Apple Staff Complain About Plans for Return to Office Work in Letter to Tim Cook
A large group of Apple employees are opposing the company's plans to require three days of in-person work a week from September, according to a internal letter seen by The Verge.
In the detailed letter sent yesterday afternoon, addressed to CEO Tim Cook and the company's executive leadership, the Apple employees said that they want a more flexible approach where those who want to work remotely are able to do so.
Without the inclusivity that flexibility brings, many of us feel we have to choose between either a combination of our families, our well-being, and being empowered to do our best work, or being a part of Apple. This is a decision none of us take lightly, and a decision many would prefer not to have to make.
Earlier this week, Tim Cook sent a note to Apple employees explaining that they will need to return to the office for at least three days a week starting in September. Teams that require in-person work will return to the office for four to five days a week, but most employees will still be able to have two days of remote work. Employees will also be able to work entirely remotely for up to two weeks every year, but the remote work requests will need to be approved by managers.
Over the last year we often felt not just unheard, but at times actively ignored. Messages like, 'we know many of you are eager to reconnect in person with your colleagues back in the office,' with no messaging acknowledging that there are directly contradictory feelings amongst us feels dismissive and invalidating. Not only do many of us already feel well-connected with our colleagues worldwide, but better connected now than ever. We've come to look forward to working as we are now, without the daily need to return to the office. It feels like there is a disconnect between how the executive team thinks about remote / location-flexible work and the lived experiences of many of Apple's employees.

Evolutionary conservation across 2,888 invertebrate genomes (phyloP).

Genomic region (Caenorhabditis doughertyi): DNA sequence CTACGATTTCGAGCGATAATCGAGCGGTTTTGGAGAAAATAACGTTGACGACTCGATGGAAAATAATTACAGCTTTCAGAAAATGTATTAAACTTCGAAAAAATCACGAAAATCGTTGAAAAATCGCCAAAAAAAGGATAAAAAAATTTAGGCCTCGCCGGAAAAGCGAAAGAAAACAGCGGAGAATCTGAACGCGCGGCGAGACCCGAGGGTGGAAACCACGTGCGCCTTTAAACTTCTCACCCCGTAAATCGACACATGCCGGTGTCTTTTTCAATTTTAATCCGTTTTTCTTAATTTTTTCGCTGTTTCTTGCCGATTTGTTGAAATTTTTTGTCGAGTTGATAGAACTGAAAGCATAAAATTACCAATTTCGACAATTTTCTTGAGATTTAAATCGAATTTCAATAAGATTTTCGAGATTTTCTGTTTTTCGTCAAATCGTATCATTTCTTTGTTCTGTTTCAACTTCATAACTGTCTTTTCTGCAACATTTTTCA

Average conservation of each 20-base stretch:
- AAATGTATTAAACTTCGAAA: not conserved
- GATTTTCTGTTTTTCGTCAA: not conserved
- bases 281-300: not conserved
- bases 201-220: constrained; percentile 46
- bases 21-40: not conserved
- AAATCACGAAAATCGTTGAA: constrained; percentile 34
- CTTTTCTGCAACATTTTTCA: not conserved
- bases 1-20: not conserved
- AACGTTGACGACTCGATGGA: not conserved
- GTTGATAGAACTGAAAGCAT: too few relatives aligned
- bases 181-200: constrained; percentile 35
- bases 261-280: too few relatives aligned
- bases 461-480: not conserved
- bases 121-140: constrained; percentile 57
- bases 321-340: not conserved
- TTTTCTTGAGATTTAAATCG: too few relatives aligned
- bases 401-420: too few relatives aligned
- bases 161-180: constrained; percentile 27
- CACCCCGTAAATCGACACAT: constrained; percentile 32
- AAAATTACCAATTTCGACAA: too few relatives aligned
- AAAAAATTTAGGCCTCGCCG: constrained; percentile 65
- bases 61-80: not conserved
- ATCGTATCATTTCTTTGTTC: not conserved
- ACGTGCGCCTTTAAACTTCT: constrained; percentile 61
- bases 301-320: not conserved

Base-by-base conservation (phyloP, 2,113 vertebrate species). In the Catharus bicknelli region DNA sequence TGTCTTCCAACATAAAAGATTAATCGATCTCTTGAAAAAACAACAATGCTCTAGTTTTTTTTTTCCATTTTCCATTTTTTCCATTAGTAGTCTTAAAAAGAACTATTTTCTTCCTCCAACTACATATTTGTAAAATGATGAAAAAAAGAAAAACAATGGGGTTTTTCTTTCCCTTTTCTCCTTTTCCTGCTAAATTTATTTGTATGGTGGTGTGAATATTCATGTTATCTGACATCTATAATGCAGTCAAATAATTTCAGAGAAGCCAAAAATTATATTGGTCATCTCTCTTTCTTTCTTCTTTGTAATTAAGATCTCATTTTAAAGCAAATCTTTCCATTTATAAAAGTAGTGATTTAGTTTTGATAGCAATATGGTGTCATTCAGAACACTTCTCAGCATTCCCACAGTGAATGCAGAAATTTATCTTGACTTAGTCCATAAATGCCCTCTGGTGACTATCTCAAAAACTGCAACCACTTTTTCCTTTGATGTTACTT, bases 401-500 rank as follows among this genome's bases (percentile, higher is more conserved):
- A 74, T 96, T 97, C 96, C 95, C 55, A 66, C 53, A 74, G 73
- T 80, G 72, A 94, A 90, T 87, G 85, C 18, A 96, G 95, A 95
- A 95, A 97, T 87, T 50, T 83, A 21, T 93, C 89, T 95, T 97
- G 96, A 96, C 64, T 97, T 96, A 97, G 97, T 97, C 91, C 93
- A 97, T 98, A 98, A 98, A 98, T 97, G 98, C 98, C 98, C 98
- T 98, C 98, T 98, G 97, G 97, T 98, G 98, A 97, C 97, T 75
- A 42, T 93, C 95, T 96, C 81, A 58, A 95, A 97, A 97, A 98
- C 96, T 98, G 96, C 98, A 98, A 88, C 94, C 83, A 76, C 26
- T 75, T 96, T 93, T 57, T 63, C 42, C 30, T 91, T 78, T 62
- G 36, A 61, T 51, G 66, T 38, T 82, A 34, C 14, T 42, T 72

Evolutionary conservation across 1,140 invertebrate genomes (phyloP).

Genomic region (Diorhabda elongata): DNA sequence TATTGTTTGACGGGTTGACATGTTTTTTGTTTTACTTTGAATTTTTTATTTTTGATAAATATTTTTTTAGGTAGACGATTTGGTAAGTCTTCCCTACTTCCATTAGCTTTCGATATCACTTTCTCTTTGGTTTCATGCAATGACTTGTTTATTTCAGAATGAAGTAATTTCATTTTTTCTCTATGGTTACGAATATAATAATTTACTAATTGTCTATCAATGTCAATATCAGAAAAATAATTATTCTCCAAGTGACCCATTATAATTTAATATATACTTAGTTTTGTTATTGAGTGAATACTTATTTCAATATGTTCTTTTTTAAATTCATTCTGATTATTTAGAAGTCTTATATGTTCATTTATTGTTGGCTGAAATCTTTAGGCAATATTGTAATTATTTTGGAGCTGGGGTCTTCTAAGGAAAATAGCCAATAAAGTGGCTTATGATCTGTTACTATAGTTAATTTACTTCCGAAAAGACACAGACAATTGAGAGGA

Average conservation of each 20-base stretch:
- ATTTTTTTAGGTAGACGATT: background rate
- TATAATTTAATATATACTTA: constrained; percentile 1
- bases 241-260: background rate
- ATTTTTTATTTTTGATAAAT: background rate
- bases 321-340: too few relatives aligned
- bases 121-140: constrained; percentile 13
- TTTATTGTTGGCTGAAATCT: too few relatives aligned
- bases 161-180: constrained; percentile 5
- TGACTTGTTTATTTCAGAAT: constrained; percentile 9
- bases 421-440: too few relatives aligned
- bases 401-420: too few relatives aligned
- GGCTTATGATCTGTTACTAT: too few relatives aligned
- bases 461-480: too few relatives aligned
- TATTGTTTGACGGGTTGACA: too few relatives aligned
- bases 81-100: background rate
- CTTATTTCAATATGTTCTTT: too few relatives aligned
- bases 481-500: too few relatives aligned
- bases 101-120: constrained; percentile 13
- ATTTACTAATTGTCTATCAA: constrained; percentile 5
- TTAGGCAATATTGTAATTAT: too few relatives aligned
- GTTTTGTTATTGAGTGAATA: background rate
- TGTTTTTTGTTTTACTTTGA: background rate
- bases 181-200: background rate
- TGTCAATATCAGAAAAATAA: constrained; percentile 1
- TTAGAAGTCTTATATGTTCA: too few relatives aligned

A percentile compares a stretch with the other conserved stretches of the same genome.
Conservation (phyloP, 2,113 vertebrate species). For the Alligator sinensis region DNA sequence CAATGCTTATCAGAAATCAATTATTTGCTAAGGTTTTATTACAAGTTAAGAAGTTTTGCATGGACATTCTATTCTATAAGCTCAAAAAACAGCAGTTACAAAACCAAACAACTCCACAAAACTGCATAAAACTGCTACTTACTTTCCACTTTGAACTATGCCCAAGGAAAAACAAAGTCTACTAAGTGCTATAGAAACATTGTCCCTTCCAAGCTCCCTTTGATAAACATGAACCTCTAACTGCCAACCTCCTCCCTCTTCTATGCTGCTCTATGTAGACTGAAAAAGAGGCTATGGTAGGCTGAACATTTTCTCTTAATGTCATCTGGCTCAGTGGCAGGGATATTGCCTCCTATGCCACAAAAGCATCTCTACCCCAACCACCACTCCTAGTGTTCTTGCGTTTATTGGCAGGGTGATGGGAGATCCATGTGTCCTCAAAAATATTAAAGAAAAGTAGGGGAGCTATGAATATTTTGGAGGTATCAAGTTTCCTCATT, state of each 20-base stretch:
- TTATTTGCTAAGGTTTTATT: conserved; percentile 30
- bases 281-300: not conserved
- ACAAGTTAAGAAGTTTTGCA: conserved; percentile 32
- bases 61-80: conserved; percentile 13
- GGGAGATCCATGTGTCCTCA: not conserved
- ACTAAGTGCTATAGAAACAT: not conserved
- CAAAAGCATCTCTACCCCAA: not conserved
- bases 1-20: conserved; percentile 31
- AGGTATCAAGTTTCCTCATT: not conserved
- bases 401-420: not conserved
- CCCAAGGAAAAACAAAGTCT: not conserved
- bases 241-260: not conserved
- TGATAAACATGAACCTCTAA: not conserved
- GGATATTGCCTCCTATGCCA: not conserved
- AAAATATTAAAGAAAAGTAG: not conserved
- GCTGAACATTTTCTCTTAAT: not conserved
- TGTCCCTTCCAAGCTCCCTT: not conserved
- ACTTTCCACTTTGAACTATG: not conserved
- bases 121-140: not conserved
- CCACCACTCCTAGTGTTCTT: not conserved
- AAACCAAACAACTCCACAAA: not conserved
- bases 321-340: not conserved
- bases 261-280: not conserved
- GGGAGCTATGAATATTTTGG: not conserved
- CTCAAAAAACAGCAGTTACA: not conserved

The new remote working policy is a distinctive easing compare to the company's previous working from home policy, but some Apple staff believe that the new plan does not go far enough and is "not sufficient in addressing many of our needs."
Benefits of more flexible work highlighted by the employees included diversity and inclusion in retention and hiring, tearing down previously-existing communication barriers, better work-life balance, better integration of existing remote workers, and reduced spread of pathogens.
We ask for your support in enabling those who want to work remotely / in location-flexible ways to continue to do so, letting everyone figure out which work setup works best for them, their team, and their role — be it in one of our offices, from home, or a hybrid solution. We are living proof that there is no one-size-fits-all policy for people. For Inclusion and Diversity to work, we have to recognize how different we all are, and with those differences, come different needs and different ways to thrive. We feel that Apple has both the responsibility to recognize these differences, as well as the capability to fully embrace them.
The letter reportedly began in an Apple Slack channel for "remote work advocates" with around 2,800 members. As many as 80 employees are said to have been involved in writing and editing the note.
The letter summarised its formal requests as follows:
- We are formally requesting that Apple considers remote and location-flexible work decisions to be as autonomous for a team to decide as are hiring decisions.
- We are formally requesting a company-wide recurring short survey with a clearly structured and transparent communication / feedback process at the company-wide level, organization-wide level, and team-wide level, covering topics listed below.
- We are formally requesting a question about employee churn due to remote work be added to exit interviews.
- We are formally requesting a transparent, clear plan of action to accommodate disabilities via onsite, offsite, remote, hybrid, or otherwise location-flexible work.
- We are formally requesting insight into the environmental impact of returning to onsite in-person work, and how permanent remote-and-location-flexibility could offset that impact.
See the full letter at The Verge for more information.
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